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Prosecutors drop accounting fraud case against ex-Brixmor execs

Michael Carroll

(Reuters) — Federal prosecutors are dropping accounting fraud charges against the former CEO and one-time chief financial officer of Brixmor Property Group Inc., who were accused of manipulating a key financial metric for the large shopping center owner and operator.

Federal prosecutors in Manhattan in a court filing said they concluded based on new information that they could not prove their case against former CEO Michael Carroll and ex-CFO Michael Pappagallo, prompting a judge to dismiss the case on Thursday.

That information concerned “particular accounting adjustments that form a significant portion of the allegedly misstated metric charged in the indictment,” prosecutors said.

Prosecutors also dropped charges against two former executives who had pleaded guilty, Steven Splain and Michael Mortimer.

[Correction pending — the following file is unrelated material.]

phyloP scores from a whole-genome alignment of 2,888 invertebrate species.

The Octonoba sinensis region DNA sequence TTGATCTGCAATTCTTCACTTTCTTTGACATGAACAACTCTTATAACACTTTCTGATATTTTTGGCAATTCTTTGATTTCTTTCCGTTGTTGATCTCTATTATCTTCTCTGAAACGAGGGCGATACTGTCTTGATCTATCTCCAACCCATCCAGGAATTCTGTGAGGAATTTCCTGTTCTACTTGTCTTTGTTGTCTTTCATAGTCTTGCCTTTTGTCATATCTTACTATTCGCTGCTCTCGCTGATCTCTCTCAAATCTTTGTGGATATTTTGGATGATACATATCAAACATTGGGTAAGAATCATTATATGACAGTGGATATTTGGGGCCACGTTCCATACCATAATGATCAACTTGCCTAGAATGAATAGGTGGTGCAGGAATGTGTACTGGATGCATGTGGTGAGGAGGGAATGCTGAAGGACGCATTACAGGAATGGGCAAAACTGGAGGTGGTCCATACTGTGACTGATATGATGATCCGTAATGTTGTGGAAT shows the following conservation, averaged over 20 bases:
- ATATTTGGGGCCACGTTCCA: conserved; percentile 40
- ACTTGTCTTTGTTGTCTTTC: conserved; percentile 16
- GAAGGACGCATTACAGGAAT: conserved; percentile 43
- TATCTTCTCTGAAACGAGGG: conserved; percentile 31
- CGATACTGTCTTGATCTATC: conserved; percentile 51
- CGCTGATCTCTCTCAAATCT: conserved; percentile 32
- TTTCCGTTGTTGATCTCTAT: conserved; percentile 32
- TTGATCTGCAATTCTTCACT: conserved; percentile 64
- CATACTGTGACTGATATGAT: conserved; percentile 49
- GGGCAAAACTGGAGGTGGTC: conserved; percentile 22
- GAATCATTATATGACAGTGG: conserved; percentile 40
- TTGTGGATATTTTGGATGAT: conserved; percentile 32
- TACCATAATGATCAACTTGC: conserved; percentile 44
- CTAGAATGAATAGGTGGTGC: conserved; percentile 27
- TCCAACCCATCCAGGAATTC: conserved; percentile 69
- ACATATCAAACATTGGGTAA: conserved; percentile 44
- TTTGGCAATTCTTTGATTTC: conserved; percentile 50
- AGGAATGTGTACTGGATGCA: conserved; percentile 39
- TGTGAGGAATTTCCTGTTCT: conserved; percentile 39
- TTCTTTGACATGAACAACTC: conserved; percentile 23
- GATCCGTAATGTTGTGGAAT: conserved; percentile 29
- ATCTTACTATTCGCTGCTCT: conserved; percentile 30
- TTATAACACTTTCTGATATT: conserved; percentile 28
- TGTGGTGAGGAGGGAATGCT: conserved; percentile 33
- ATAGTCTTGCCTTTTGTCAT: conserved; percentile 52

"We are pleased that the government now agrees with what we have said from the beginning: this prosecution should never have been brought," said Victor Hou, a lawyer for Mr. Carroll at Cleary Gottlieb Steen & Hamilton.

Gregory Kehoe, Mr. Pappagallo's attorney at Greenberg Traurig, said he appreciated the decision by U.S. Attorney Audrey Strauss’ office to take the “extraordinary” and “rare” step to dismiss the case.

The U.S. Securities and Exchange Commission said it is evaluating dismissing a related civil case.

A spokesman for Ms. Strauss declined to comment.

Brixmor, a New York-based real estate investment trust (REIT) with about 421 shopping centers, agreed in 2019 to pay a $7 million fine to resolve SEC charges, without admitting wrongdoing.

Investigators began examining Brixmor in February 2016 after the REIT said it had uncovered “smoothing” in same property net operating income (SP-NOI), a measure for investors of a REIT’s financial performance.

Prosecutors said Mr. Carroll and Mr. Pappagallo falsely touted the consistency of Brixmor's SP-NOI growth rate, with Mr. Carroll describing it at an industry conference as the REIT's “secret sauce,” when in fact the rate fluctuated significantly.